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The Ghosts of Heaven: shortlisted for the CILIP Carnegie Medal 2016 (English Edition) Formato Kindle
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It reminded me of David Mitchell's Cloud Atlas. Tales of witchcraft, the mentally insane, a cave girl from the beginnings of time to the futuristic account of a lonely spaceman aboard a ship seeking a new homeland. Imaginatively thought and creatively told. The Ghosts of Heaven is also an intelligent novel; it makes you think more than first realise and it will force you to carry on reading to discover the meaning of this never-ending spiral and why it means something to each of the quarter's protagonists.
My particular favourite quarters were the second one which follows the story of young Anna who is struggling to cope with the death of her mother and look after her brother who is suffering from an as yet undiscovered ailment. It was richly told and instantly took me back to my love of Arthur Miller's The Crucible.
I also fell in love with the third quarter, which is dark and captivating with its setting being a mental institution. And yet, even after closing the book, I'm left with an unnerving respect for the almost surreal writing of quarter four where everything (in my opinion) links together.
I have admired Marcus Sedgwick for many years now, and I must say that The Ghosts of Heaven is his most ambitious novel to date. Not as popular as he should be, Sedgwick manages to hit all the right spots no matter what type of book he writes.
The first part of The Ghosts of Heaven follows a young woman during prehistoric times. It’s almost time for a hunt, so she goes with the oldest man in her tribe and a young boy to make the magic that will feed her people. I loved that this quarter was written in verse! The narrative is simple which really fit the time and setting. Few words are used, but their meaning gets across just fine, much like how the girl and her people communicate. This is also where we’re introduced to the shape that connects all of the stories: a helix. The girl notices it all around her and ponders on what it means.
The Ghosts of Heaven‘s second story is about Anna, a young girl living in England during the witch hunts. Her mother has just died, so she’s left to care for her sick brother on her own. But there’s a new priest in town and he’s hell bent on ridding this village of evil. Of course, Anna must get caught in the middle of it after she starts noticing the spirals around her. This part took me longer to get into. In the beginning it jumps around a bit between various characters to set the stage. But once things finally got going and all of the little events started adding up, I was hooked! I still cannot believe how twisted people can be, even supposed men of God.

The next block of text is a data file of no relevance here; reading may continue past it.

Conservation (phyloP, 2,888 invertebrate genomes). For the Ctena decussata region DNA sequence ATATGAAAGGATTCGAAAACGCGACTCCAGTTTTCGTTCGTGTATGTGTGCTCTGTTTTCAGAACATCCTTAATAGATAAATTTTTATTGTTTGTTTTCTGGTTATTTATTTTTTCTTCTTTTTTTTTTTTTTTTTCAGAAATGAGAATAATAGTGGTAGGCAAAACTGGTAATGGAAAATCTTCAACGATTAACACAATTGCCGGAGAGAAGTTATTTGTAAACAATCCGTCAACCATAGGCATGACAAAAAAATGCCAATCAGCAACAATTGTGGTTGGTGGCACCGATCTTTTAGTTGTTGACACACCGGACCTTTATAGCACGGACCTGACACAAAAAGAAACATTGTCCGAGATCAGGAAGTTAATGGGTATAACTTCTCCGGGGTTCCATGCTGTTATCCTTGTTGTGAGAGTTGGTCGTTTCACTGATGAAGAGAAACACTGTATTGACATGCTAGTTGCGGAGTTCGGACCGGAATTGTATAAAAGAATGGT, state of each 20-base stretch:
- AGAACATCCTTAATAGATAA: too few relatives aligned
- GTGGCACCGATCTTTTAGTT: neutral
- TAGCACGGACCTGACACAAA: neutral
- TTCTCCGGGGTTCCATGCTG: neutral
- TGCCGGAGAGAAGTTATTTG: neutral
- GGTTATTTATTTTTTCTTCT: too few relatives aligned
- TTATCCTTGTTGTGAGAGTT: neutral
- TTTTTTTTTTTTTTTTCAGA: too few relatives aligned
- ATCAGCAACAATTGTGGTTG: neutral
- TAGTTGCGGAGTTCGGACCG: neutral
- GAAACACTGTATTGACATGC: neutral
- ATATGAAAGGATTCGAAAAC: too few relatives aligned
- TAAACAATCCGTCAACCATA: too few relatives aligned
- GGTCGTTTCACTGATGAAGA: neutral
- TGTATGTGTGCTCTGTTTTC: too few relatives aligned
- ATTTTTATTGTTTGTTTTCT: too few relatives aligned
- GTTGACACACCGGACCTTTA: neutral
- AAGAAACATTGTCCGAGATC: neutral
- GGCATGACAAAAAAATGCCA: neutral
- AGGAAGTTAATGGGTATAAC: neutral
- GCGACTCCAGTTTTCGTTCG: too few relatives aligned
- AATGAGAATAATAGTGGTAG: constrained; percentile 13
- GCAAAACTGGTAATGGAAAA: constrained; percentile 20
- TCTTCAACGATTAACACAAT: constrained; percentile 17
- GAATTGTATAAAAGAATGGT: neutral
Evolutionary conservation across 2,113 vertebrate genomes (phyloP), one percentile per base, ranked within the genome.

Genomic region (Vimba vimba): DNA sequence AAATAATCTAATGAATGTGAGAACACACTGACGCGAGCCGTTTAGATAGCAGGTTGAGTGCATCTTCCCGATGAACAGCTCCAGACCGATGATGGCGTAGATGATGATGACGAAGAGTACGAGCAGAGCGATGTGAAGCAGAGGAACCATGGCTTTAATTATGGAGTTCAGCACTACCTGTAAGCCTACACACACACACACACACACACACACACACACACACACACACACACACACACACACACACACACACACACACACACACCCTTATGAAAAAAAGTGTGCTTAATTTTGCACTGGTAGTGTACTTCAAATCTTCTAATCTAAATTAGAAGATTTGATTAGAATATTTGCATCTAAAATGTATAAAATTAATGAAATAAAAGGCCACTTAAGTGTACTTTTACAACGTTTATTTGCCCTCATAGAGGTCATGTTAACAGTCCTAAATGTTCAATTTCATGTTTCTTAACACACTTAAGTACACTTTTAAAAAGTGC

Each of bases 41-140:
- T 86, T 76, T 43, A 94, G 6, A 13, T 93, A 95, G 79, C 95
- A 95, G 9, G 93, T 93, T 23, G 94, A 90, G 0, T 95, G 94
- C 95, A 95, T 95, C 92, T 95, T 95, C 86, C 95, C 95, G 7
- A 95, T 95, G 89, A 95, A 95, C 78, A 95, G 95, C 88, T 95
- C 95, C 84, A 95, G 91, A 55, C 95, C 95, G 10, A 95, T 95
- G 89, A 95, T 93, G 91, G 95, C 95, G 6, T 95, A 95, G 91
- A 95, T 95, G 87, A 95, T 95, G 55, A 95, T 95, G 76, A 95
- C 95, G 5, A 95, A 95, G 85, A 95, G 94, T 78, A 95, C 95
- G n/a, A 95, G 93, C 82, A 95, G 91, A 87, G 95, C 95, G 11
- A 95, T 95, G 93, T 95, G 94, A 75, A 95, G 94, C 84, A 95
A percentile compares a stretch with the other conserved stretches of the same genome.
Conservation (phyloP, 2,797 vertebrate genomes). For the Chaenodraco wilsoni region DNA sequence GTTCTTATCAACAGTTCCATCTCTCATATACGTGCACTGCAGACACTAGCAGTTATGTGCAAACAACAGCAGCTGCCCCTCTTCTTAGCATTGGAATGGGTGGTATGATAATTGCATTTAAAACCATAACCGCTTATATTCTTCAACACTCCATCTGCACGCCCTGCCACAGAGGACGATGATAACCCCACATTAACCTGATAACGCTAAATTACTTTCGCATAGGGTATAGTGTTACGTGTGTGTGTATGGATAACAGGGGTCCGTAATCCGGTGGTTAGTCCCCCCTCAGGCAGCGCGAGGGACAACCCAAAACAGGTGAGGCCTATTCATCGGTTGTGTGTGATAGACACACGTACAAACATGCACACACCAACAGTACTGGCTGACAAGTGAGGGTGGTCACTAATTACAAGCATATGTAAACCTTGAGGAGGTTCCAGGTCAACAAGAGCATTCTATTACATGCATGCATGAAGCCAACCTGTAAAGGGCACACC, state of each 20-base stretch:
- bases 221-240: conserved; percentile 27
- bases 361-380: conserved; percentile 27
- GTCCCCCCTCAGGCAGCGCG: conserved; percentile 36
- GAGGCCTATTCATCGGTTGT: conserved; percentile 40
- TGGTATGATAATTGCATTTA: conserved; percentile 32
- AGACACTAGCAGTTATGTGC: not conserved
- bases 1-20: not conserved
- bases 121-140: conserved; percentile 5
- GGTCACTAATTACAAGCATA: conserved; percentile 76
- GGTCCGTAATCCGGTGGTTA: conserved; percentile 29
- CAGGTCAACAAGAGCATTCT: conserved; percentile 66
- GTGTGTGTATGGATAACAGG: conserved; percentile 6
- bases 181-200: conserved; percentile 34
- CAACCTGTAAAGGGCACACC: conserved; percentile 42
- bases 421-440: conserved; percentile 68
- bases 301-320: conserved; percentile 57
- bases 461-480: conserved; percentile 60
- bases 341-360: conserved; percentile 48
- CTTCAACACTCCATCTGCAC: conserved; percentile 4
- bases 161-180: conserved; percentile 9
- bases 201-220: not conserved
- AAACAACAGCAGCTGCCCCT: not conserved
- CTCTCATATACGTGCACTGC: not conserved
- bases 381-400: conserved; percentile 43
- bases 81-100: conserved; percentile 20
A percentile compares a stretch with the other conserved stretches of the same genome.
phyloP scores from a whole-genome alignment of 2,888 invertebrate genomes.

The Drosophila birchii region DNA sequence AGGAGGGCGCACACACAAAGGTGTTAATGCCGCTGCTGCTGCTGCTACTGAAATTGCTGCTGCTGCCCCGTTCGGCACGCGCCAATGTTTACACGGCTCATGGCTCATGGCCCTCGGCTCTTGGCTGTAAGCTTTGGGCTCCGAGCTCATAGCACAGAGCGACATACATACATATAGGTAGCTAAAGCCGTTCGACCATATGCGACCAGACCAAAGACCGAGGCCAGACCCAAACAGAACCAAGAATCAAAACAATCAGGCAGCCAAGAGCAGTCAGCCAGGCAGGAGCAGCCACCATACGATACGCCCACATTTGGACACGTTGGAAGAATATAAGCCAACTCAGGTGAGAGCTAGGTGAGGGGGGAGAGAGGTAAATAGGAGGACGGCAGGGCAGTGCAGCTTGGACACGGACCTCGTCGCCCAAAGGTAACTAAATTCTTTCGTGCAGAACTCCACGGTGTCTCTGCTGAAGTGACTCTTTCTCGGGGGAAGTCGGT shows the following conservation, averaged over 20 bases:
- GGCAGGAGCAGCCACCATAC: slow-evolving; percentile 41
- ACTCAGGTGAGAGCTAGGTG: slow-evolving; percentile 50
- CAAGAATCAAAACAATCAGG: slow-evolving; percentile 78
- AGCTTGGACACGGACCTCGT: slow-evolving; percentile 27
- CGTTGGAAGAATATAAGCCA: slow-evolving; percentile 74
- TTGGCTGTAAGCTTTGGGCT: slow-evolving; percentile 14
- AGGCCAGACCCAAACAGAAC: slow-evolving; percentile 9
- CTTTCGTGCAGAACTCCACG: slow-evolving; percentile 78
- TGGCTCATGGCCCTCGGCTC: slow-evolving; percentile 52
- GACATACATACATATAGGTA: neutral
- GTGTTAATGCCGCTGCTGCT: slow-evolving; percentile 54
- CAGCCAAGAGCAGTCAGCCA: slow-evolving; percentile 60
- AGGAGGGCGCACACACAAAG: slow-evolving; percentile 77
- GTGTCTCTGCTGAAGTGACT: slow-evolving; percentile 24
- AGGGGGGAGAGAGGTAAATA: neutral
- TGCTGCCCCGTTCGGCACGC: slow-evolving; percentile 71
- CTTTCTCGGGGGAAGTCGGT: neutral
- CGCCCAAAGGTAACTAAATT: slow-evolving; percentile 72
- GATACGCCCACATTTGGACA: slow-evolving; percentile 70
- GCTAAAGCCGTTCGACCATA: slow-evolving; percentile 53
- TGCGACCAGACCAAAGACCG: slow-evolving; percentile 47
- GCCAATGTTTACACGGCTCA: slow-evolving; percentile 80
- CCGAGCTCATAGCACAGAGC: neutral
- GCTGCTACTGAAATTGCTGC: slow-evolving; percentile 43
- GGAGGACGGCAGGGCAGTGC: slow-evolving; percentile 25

Set in the late 1920s, the third quarter of The Ghosts of Heaven is narrated by Dr. James as he starts his new position as assistant administrator at a mental institution. There he meets a man named Charles who lives on the lowest level with the most extreme cases, although the man seems quite lucid and “normal.” This piques the doctor’s interest and he beings spending more time with Charles, eventually learning about…spirals! I was expecting this part to have a darker, creepy vibe based on its setting and the fact that James is being haunted by his dead wife, but for the most part it’s just kind of boring. I didn’t really connect with the characters at all, and found the spiral thing a bit forced.
The final quarter of The Ghosts of Heaven was the story I was most anticipating. It’s set sometime in the future, Earth is beyond overpopulated, so humans are moving to another planet. The first voyage is on its way with 500 passengers in “longsleep” along with 10 sentinels to make sure everything goes smoothly. We’re introduced to Keir Bowman, sentinel #6 and the strange occurrences he witnesses during the 12 hours he’s allowed to be awake. This part seriously blew my mind. It is awesome and twisty and WTF. And like I said, that last chapter is magic. I reread it immediately and it was still magic. Seriously.
The Ghosts of Heaven was pretty darn fantastic. It’s nearly perfect except for my slight boredom in the third quarter. This is seriously one unique and mind-blowing novel. It’s YA that doesn’t feel like YA, but it’s also not stuffy like Literary Fiction, but it’s certainly something more.
*Disclaimer: I received this book from the publisher through NetGalley for review. No compensation was offered or accepted.